The Week in Review #2

So last week, the FBI finally released the full crime numbers for 2017 for all cities. How did Columbus fare? Well, it was a decidedly mixed bag. Total murders were their highest ever, at 143, but the rate fell quite short of the record set back in 1991. So far for 2018, murder is behind 2017’s rate by about 22%, so it’s a good improvement, but still not even close to where it should be.

Other violent crime figures 2016 to 2017
-Rape continued its multi-year rise in the city, reaching 919 incidents. This was a 6% increase over 2016.
-Assaults were up 4% over 2016, but in the context of still being one of the lowest totals in the past 30 years.
-Robberies were down almost 8.5% over 2016.
-Despite the rises in most types of violent crime, the drop in robberies meant overall violent crime dropped by about 0.5%.
Property crime figures 2016 to 2017
-Burglaries were down more than 8%.
-Larceny thefts were down about 2.9%
-Motor vehicle thefts were up 17.6%, so not a good trend, but still less than half the rate it was 15-20 years ago.
-Overall property crime was down about 2% versus 2016.

And if you think this year’s been particularly wet, you are right! Through October 1st, Columbus is having its 3rd wettest year on record. Only 1882 and 1890 are ahead of 2018 at this point, and by barely 1″. 2018 at this point is running almost 14″ above normal.
Top 10 Wettest Years Through October 1st
1. 1882: 44.55″
2. 1890: 43.56″
3. 2018: 43.31″
4. 1979: 42.17″
5. 2003: 41.58″
6. 2011: 41.12″
7. 1990: 39.10″
8. 1949: 38.54″
9. 2004: 38.46″
10. 1996: 37.46″
It is surprising how many recent years are on this list. Still with 3 months to go, the pattern could break, but it’s very unlikely that 2018 doesn’t end up in the top 10. Here are the top 10 wettest full years.
1. 2011: 54.96″
2. 1990: 53.16″
3. 1882: 51.30″
4. 1890: 50.73″
5. 2004: 49.27″
6. 1979: 49.17″
7. 2003: 49.03″
8. 1883: 48.88″
9. 1881: 46.99″
10. 2017: 46.61″

Guess it could always be worse.

Columbus in Video History

March 1913 Flood
This video is mostly photos, but still quite interesting.

A video about Columbus being a test market (something that is still true somewhat today) and the impact of Reader’s Digest on Columbus businesses.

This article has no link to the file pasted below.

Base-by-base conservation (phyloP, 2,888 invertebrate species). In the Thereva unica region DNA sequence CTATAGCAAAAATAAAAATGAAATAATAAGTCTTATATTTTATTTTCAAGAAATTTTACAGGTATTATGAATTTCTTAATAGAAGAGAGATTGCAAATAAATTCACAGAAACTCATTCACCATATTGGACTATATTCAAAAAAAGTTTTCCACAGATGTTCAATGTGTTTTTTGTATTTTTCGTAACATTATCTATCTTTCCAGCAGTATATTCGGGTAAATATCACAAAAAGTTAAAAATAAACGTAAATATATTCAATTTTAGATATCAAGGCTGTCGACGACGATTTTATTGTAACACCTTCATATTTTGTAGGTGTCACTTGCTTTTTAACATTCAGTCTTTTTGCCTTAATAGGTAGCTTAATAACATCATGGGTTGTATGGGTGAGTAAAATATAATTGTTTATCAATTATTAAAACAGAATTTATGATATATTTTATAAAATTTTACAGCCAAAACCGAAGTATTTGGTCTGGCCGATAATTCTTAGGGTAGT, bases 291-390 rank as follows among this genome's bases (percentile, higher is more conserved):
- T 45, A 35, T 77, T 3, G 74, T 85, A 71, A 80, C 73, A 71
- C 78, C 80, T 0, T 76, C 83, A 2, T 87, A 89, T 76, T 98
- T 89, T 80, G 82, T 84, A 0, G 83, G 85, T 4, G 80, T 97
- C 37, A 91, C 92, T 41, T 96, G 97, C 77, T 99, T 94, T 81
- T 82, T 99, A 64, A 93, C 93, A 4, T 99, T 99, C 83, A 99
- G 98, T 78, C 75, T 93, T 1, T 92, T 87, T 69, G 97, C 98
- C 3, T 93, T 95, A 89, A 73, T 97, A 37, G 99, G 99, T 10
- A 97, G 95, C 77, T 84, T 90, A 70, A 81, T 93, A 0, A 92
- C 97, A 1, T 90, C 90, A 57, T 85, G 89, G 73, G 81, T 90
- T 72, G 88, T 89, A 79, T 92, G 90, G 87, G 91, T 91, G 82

Images from OSU Campus, Downtown and more.

Check out this relocation video from when AEP moved its headquarters to Columbus from New York. Total cheese fest. The focus on suburban malls is interesting considering their decline today.

OSU Campus to Downtown near and along High Street.

Ameriflora 1992
Who could forget this event? It was supposed to be a defining event for the city, but ended up very overhyped and not nearly the success that was promised.

May 11, 1995
A Channel 4 news report on gas prices. Ironic that the report is that prices are too high, but I bet everyone would love to see these prices again.

Before and After: March 2013 Edition


Photo taken looking north along South Central Avenue in Franklinton during the flood of January 21-24, 1959.


Present day South Central Avenue in Franklinton.

The 1959 flood was the 2nd worst in the history of Franklinton, after the 1913 disaster. The Frank Road crest on the Scioto River came on January 22, 1959 and was 27.22 ft, 3.22 ft above flood stage and a few feet below the 1913 crest. This crest would not cause serious flooding in Franklinton today, as the Franklinton Floodwall, completed in 2004, will protect the area to crests of up to 30.9 ft. Few people know that, prior to the wall’s completion, federal guidelines prohibited almost all types of construction in Franklinton, a huge reason for the gradual decline it faced after the 1950s.


Avondale Elementary at 157 Avondale Avenue in 1908.


Avondale Elementary, present day. The school was built in 1892.

Avondale Elementary has been a school for its entire 121 year existance. Besides losing it’s rootop finials, the school is largely unchanged and is a beautiful example of late 19th century architecture.


Bellows Avenue school in 1922.


The 1905 school in the present day.

Bellows Elementary was opened in 1905 and was used for that purpose through the 1970s. The building was last renovated in 1972, but was closed as a school between that year and 1984, when Columbus Public Schools sold the property. It has changed hands a few times over the years, the last being in 2002, but nothing has come of it and the building deteriorates a bit more each year. Unfortunately, the location of the school probably proved to be its death, as the interchange of 315 and 70/71 was constructed just to the south, and 315 itself cut off Bellows Avenue. The school narrowly escaped the wrecking ball at that time, but without some type of redevelopment, the property may eventually be lost anyway.


The Columbus Heating and Ventilation Company at 433 W. Town Street on March 25, 1913, during the infamous flood.

The same building 3 years later in 1916, looking a bit spruced up as well as the newer roads that were no doubt damaged in 1913.


And 433 W. Town Street as it looked in 2010. The building was torn down the following year.

The Columbus Heating and Ventilating Company began in 1903 and still exists in the city, although obviously not at its original location. The old building went into severe disrepair and most of the roof had collapsed by the time it was demolished in 2011 as one of the first steps in the area’s rebirth. The area is going through revitalization, and the nearby 400 W. Rich artist live and work space continues to expand. Plans are also in the works for new loft apartments nearby.